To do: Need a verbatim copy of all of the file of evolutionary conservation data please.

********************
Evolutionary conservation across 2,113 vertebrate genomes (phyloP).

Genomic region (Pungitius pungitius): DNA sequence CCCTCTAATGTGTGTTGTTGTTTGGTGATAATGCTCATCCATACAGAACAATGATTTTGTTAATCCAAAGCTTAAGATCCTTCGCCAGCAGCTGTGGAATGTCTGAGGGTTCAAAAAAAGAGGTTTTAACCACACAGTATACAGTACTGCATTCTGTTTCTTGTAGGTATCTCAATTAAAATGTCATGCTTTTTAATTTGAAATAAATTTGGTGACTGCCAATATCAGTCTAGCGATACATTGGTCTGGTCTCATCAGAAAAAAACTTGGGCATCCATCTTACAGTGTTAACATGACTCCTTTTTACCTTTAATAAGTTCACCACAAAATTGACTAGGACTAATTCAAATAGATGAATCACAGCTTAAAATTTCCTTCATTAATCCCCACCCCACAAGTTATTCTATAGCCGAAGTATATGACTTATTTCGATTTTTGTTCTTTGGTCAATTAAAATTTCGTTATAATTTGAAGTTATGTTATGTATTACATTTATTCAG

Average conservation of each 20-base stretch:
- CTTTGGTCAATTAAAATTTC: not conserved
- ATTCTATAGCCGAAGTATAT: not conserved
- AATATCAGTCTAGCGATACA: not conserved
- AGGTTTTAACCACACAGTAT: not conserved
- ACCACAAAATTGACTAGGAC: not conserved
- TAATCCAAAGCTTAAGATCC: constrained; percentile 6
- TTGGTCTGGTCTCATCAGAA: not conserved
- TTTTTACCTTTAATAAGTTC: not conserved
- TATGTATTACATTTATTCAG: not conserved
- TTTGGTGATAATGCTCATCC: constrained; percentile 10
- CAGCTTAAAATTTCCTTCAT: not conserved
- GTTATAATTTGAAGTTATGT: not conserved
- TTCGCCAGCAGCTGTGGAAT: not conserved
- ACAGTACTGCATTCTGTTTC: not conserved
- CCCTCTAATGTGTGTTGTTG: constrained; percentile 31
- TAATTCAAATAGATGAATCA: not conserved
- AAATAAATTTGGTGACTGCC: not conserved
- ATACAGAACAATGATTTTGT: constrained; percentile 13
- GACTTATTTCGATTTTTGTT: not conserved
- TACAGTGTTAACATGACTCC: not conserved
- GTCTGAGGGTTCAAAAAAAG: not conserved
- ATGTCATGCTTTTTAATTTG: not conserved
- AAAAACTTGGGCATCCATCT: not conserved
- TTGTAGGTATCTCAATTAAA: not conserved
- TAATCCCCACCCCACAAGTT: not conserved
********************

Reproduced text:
Evolutionary conservation across 2,113 vertebrate genomes (phyloP).

Genomic region (Pungitius pungitius): DNA sequence CCCTCTAATGTGTGTTGTTGTTTGGTGATAATGCTCATCCATACAGAACAATGATTTTGTTAATCCAAAGCTTAAGATCCTTCGCCAGCAGCTGTGGAATGTCTGAGGGTTCAAAAAAAGAGGTTTTAACCACACAGTATACAGTACTGCATTCTGTTTCTTGTAGGTATCTCAATTAAAATGTCATGCTTTTTAATTTGAAATAAATTTGGTGACTGCCAATATCAGTCTAGCGATACATTGGTCTGGTCTCATCAGAAAAAAACTTGGGCATCCATCTTACAGTGTTAACATGACTCCTTTTTACCTTTAATAAGTTCACCACAAAATTGACTAGGACTAATTCAAATAGATGAATCACAGCTTAAAATTTCCTTCATTAATCCCCACCCCACAAGTTATTCTATAGCCGAAGTATATGACTTATTTCGATTTTTGTTCTTTGGTCAATTAAAATTTCGTTATAATTTGAAGTTATGTTATGTATTACATTTATTCAG

Average conservation of each 20-base stretch:
- CTTTGGTCAATTAAAATTTC: not conserved
- ATTCTATAGCCGAAGTATAT: not conserved
- AATATCAGTCTAGCGATACA: not conserved
- AGGTTTTAACCACACAGTAT: not conserved
- ACCACAAAATTGACTAGGAC: not conserved
- TAATCCAAAGCTTAAGATCC: constrained; percentile 6
- TTGGTCTGGTCTCATCAGAA: not conserved
- TTTTTACCTTTAATAAGTTC: not conserved
- TATGTATTACATTTATTCAG: not conserved
- TTTGGTGATAATGCTCATCC: constrained; percentile 10
- CAGCTTAAAATTTCCTTCAT: not conserved
- GTTATAATTTGAAGTTATGT: not conserved
- TTCGCCAGCAGCTGTGGAAT: not conserved
- ACAGTACTGCATTCTGTTTC: not conserved
- CCCTCTAATGTGTGTTGTTG: constrained; percentile 31
- TAATTCAAATAGATGAATCA: not conserved
- AAATAAATTTGGTGACTGCC: not conserved
- ATACAGAACAATGATTTTGT: constrained; percentile 13
- GACTTATTTCGATTTTTGTT: not conserved
- TACAGTGTTAACATGACTCC: not conserved
- GTCTGAGGGTTCAAAAAAAG: not conserved
- ATGTCATGCTTTTTAATTTG: not conserved
- AAAAACTTGGGCATCCATCT: not conserved
- TTGTAGGTATCTCAATTAAA: not conserved
- TAATCCCCACCCCACAAGTT: not conserved